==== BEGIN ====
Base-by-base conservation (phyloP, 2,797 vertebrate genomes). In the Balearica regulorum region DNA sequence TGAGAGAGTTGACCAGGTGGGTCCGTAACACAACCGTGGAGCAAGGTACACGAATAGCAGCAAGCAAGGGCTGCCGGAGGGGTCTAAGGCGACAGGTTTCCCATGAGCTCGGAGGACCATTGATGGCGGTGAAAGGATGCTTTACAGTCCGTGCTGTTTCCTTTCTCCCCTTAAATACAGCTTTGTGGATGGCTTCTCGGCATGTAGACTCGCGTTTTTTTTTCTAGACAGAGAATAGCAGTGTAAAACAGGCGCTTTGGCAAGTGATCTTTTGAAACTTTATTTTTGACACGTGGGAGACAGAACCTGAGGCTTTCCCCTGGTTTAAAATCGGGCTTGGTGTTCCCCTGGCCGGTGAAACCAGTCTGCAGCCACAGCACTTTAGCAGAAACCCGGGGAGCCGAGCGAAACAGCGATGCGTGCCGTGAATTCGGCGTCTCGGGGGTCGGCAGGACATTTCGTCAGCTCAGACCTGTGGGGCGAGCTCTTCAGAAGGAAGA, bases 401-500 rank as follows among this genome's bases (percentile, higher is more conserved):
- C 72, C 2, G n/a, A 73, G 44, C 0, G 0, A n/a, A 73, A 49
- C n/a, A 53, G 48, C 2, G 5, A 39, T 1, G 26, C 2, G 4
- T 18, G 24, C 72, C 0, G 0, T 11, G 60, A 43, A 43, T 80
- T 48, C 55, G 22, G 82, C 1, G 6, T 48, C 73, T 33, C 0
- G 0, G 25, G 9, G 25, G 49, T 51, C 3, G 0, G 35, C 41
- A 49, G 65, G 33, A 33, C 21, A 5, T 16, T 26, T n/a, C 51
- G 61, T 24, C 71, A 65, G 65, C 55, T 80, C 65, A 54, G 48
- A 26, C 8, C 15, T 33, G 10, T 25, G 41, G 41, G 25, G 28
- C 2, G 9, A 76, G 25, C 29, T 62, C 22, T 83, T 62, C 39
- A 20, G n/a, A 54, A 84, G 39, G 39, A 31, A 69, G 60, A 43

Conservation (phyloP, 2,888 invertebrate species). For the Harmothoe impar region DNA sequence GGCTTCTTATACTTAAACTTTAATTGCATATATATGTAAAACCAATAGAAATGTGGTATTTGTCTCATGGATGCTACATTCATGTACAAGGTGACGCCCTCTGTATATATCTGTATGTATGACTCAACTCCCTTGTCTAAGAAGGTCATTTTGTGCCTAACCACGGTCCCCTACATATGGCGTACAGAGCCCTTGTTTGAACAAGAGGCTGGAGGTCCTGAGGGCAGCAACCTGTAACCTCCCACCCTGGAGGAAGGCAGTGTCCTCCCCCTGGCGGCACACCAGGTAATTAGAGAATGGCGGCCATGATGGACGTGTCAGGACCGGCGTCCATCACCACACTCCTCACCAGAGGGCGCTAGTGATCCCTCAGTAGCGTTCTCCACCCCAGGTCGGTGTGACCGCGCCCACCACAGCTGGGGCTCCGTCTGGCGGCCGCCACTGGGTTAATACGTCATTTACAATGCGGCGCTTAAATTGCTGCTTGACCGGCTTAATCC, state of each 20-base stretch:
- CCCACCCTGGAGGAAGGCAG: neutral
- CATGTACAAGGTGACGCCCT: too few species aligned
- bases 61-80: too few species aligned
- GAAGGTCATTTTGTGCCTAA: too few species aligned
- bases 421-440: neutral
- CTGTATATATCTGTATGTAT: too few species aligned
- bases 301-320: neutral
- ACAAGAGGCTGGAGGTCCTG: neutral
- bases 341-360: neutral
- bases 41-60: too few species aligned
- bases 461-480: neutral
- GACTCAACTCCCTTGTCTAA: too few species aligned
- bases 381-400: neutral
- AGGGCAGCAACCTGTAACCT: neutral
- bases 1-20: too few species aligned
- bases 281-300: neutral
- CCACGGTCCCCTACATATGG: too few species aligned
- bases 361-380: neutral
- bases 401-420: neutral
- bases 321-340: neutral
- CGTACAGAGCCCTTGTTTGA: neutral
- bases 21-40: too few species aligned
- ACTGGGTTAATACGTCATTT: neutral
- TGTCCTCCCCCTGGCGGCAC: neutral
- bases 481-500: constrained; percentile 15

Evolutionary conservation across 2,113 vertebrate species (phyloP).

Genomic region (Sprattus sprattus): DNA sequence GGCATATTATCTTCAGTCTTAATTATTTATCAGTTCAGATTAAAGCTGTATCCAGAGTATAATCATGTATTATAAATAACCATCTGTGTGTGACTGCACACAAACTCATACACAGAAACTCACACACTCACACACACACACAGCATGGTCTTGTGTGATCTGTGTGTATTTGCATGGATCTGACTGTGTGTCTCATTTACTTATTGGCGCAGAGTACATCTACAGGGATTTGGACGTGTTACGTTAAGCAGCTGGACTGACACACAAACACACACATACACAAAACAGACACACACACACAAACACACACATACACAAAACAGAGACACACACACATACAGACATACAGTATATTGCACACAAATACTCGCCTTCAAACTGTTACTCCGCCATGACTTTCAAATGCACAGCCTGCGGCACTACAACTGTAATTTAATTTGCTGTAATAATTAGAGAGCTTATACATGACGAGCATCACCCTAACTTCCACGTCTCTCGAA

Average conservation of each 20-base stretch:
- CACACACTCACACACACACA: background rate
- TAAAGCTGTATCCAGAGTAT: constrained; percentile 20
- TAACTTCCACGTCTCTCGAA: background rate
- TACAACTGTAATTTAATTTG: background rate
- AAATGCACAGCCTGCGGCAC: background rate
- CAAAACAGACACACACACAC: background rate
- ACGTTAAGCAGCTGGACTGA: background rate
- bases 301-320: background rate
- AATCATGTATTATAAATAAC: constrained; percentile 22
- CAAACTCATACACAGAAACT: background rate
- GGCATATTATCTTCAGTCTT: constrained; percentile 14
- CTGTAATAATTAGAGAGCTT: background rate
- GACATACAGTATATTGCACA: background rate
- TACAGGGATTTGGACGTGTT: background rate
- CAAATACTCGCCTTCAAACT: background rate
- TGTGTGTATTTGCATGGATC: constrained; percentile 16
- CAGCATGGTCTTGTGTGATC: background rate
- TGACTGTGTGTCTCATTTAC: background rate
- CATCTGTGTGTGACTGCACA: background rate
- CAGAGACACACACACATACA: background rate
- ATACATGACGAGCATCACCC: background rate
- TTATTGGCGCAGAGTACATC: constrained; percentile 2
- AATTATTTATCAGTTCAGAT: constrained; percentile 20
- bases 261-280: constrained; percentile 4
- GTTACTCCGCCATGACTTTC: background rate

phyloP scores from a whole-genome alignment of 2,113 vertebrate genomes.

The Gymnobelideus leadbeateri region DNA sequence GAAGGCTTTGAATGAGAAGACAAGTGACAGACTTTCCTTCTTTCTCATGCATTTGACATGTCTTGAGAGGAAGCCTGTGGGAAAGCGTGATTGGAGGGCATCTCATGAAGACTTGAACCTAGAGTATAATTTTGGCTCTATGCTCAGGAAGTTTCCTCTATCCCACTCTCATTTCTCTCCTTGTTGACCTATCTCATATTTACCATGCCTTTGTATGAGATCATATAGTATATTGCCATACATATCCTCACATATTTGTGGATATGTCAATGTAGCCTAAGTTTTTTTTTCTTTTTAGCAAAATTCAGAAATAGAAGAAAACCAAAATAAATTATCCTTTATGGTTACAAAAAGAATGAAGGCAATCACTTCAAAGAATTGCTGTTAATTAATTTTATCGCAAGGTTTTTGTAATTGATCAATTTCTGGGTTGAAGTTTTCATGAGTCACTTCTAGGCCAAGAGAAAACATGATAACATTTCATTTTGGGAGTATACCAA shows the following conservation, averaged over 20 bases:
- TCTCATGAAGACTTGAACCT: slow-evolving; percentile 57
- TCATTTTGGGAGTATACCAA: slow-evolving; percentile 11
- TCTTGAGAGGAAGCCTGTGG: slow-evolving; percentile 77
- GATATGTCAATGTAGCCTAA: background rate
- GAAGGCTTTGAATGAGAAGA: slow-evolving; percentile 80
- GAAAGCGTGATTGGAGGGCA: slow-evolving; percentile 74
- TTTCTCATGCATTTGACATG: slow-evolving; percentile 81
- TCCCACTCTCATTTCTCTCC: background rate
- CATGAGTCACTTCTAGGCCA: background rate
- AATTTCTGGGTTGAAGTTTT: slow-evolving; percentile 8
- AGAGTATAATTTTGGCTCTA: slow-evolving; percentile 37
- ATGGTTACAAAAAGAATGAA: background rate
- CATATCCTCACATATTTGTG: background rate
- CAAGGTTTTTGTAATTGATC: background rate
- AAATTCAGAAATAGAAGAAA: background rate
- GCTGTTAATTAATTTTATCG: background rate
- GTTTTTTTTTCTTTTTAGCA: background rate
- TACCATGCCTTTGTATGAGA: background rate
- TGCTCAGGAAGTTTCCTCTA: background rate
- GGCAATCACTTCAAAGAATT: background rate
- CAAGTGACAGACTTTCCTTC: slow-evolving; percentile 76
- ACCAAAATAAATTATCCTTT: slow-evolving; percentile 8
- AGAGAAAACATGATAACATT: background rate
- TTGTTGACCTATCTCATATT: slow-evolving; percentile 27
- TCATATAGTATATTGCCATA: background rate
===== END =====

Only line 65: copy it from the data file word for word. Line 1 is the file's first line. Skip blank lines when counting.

- GTTACTCCGCCATGACTTTC: background rate